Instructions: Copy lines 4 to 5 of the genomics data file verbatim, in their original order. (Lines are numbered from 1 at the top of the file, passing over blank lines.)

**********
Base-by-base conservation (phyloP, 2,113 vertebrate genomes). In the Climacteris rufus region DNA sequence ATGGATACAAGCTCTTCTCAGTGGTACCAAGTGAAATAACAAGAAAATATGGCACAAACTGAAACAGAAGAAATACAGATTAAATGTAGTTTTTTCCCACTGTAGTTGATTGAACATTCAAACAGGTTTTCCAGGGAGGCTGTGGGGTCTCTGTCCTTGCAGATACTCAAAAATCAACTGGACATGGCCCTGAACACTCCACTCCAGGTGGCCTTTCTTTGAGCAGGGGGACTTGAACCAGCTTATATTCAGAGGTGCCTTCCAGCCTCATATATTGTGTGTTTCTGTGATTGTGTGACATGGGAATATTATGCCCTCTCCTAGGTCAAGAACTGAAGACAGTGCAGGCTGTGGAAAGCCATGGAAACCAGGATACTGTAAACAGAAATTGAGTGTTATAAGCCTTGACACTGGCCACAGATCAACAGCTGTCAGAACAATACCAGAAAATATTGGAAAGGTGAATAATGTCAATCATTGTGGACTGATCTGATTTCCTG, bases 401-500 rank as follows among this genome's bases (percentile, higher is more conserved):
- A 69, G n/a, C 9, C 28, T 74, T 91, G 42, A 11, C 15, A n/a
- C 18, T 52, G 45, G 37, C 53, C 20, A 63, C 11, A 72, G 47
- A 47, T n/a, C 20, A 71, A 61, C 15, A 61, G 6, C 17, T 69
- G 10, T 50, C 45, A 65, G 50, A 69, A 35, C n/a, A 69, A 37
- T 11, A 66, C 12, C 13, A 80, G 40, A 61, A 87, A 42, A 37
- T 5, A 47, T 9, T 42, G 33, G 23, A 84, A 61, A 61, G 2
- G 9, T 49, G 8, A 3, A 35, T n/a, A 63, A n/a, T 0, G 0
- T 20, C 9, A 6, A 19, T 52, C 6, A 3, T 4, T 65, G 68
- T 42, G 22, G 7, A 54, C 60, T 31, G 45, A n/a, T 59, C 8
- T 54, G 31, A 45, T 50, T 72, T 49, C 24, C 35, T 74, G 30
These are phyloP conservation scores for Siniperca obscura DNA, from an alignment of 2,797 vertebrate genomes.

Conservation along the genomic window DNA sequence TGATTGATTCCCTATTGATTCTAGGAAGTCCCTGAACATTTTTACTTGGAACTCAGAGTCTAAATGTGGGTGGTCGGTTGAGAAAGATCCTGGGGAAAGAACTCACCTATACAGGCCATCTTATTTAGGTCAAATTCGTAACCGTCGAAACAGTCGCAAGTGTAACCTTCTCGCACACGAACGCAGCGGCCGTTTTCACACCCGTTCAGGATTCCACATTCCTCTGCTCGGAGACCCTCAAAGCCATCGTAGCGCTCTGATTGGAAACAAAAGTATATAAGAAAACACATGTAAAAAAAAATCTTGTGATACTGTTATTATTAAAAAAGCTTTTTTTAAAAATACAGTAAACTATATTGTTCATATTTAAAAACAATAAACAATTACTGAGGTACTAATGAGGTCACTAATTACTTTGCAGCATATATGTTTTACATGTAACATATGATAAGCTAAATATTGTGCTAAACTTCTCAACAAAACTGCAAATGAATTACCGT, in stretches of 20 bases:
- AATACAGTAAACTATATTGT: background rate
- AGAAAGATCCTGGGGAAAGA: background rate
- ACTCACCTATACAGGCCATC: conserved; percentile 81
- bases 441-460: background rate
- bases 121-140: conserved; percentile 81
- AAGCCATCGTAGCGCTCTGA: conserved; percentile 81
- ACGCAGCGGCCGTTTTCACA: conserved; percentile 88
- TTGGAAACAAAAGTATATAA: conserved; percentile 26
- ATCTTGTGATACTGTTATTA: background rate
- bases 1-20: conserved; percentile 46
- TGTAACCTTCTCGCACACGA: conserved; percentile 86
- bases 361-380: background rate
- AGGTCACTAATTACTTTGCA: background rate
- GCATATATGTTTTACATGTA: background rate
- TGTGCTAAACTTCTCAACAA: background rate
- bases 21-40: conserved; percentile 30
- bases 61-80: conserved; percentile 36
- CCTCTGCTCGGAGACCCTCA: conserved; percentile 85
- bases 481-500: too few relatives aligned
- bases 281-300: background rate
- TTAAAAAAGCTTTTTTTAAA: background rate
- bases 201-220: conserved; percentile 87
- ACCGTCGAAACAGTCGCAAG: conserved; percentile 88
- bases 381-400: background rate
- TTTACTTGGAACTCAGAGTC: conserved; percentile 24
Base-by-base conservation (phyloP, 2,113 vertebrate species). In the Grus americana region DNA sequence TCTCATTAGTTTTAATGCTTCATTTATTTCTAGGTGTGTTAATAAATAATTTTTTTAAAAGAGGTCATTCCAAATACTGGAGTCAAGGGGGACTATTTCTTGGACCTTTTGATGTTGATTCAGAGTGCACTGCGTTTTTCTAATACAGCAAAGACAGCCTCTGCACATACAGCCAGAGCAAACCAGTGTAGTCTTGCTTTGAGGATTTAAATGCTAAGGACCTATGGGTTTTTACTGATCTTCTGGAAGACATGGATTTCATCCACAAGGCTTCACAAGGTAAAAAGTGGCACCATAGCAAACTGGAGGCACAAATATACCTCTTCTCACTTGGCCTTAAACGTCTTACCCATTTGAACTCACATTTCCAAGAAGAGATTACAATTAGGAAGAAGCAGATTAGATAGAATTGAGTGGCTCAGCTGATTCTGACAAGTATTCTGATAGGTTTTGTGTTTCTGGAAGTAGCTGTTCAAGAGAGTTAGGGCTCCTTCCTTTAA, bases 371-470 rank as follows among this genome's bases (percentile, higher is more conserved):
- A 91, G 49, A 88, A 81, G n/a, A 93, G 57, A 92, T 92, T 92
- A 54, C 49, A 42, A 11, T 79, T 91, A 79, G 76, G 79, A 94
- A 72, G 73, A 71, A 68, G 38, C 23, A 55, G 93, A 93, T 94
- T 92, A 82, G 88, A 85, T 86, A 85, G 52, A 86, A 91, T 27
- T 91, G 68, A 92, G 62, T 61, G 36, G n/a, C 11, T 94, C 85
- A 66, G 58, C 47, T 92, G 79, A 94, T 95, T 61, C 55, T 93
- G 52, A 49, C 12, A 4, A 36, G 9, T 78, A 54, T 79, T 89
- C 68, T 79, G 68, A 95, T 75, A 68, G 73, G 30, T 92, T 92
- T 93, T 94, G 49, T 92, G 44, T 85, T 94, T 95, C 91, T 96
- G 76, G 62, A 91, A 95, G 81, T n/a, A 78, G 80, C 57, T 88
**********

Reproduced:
- A 47, T n/a, C 20, A 71, A 61, C 15, A 61, G 6, C 17, T 69
- G 10, T 50, C 45, A 65, G 50, A 69, A 35, C n/a, A 69, A 37